Wednesday, 25 January 2012
Is film an art form? Part 2
The last post argued that stained glass is an art form; however it can come in very different formats. A Medieval cathedral round window, a narrow niche in a college foyer, a lamp shade etc. I think there has often been slippage as to what is considered an art form and what is a format. I would argue that a symphony is a musical format, so is a 3 minute pop record, someone singing in the bath and a folk song. Non of them necessarily are aesthetically pleasing unless they “provide a perceptual experience of pleasure, meaning, or satisfaction”. My problem now is the word ‘pleasure’. Is giving pleasure enough? We tend to associate ‘pleasure’ with ‘entertainment’ and disassociate the term from ‘meaning’. Perhaps this is a mistake. Much art is ‘difficult’; hard to understand, jarring, designed to shock etc. Modernism (as in Dada, Surrealism etc.) is often ‘transgressive’, which itself is defined as, “of or relating to fiction, cinematography, or art in which orthodox cultural, moral, and artistic boundaries are challenged by the representation of unconventional behaviour and the use of experimental forms”. So the old chestnut, “But that’s not art!” is perhaps not as simple to get round as we think it is. If an art form is “a conventionally established form of artistic composition”, if this convention is broken, is this not a way of therefore establishing the fact that what is there is not art? Again though there is the problem of ‘convention’. Who establishes this and why? Conventions have often been overthrown because they were out of date or put in place by power structures that have now been deposed. The avant-garde as a concept presumes that artists should operate at the boundaries of convention. Is this something to do with how a society establishes its ‘moral’ fabric? What is it right and proper for me to do as a member of society?
It might be of interest at this point to go back in time somewhat. Epicurus (341–270 B.C.) believed that knowledge is derived from the senses. The pursuit of pleasure and the avoidance of pain, were therefore at the centre of life’s decision making. He tried to demonstrate the differences between natural desires, (need for food etc) and artificial ones (need to pander to vanity, have more riches etc). He was looking to develop a philosophy that led to contentment of mind. He would therefore suggest that transgressive art forms were to be avoided as their assimilation could lead to a disturbance of mind. Inner peace or ‘ataraxia’ is what we should be aiming for. Therefore forms of art that lead to contemplation are what he would advise we should develop. All this however seems in opposition to Aristotle's ethical and social activism.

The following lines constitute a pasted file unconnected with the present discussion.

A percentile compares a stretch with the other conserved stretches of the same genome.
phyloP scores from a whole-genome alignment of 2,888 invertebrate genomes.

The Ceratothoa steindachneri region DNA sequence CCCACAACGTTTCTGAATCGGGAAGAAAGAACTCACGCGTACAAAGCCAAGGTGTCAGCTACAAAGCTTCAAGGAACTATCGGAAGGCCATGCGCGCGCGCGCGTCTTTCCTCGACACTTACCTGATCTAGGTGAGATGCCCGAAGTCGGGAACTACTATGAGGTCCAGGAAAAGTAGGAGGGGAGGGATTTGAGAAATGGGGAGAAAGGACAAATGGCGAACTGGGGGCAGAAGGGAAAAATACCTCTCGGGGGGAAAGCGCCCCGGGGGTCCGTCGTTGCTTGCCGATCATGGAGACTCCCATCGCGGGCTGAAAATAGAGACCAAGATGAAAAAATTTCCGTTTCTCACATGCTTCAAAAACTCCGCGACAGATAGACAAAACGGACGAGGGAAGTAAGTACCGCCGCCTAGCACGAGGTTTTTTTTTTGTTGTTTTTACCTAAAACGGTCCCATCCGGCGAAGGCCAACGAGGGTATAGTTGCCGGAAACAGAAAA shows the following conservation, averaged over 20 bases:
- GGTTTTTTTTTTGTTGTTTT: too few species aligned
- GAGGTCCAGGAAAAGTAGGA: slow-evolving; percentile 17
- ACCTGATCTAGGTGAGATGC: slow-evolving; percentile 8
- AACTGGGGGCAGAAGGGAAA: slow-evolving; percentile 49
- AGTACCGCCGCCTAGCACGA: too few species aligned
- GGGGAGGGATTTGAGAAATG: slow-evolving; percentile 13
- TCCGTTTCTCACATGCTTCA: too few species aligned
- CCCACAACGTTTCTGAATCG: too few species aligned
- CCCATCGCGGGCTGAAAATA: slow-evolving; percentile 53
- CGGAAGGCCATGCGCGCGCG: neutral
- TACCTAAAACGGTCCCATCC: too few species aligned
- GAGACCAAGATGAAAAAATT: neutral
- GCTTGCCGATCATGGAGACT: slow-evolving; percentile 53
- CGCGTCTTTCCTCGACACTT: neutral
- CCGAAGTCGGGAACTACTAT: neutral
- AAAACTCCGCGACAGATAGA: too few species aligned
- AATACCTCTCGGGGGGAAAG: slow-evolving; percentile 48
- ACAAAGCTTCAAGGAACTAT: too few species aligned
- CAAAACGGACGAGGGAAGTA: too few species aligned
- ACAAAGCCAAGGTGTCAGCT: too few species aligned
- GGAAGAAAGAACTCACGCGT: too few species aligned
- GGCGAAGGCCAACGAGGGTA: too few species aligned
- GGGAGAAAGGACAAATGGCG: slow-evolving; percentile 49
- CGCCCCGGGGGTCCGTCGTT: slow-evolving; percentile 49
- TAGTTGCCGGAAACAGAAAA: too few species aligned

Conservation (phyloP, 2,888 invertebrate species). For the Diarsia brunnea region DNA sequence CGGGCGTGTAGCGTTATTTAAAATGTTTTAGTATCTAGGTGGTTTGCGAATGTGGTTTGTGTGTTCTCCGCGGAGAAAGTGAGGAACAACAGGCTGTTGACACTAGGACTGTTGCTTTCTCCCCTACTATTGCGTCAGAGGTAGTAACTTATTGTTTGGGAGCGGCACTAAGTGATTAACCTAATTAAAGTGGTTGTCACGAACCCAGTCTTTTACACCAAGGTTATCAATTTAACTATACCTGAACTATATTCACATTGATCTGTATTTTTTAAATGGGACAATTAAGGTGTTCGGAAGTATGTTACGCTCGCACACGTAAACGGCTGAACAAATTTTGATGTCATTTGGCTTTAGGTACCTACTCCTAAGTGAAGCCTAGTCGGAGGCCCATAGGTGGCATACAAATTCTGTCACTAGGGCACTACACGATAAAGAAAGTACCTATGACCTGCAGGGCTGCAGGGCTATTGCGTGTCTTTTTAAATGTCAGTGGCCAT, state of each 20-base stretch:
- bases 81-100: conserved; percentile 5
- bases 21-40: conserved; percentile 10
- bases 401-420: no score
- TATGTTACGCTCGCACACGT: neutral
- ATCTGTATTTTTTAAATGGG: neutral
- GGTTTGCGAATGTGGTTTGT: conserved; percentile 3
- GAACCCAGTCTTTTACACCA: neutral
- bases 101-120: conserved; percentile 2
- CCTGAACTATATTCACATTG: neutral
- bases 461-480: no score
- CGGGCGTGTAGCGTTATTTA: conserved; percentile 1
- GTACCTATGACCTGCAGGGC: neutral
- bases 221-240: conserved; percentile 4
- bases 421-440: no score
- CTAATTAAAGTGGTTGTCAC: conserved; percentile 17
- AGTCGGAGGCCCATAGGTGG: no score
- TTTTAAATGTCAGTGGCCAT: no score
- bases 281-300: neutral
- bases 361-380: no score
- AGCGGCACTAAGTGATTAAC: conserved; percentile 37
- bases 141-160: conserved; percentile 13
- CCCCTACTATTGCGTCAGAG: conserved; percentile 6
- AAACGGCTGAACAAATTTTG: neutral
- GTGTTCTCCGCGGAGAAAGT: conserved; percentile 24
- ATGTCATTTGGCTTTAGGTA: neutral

In Aristotle's Nichomachean Ethics Book VI he states: “What affirmation and negation are in thinking, pursuit and avoidance are in desire; so that since moral virtue is a state of character concerned with choice, and choice is deliberate desire, therefore both the reasoning must be true and the desire right, if the choice is to be good, and the latter must pursue just what the former asserts.”
In order therefore to make choices “reasoning must be true and the desire right.” So it isn’t enough to set out a clear reasoned argument for the establishment of an art form, the emotional need for art must also be given a voice.
My feeling is that emotional needs are linked to deep psychological drives and that these have been wired into us over thousands of years of evolution. It could be argued that human psychological traits are evolved adaptations to solve recurrent problems that have faced humankind in the various environments we have found ourselves living within. So why do we get pleasure or satisfaction in sitting together in the dark watching an illuminated screen of moving images?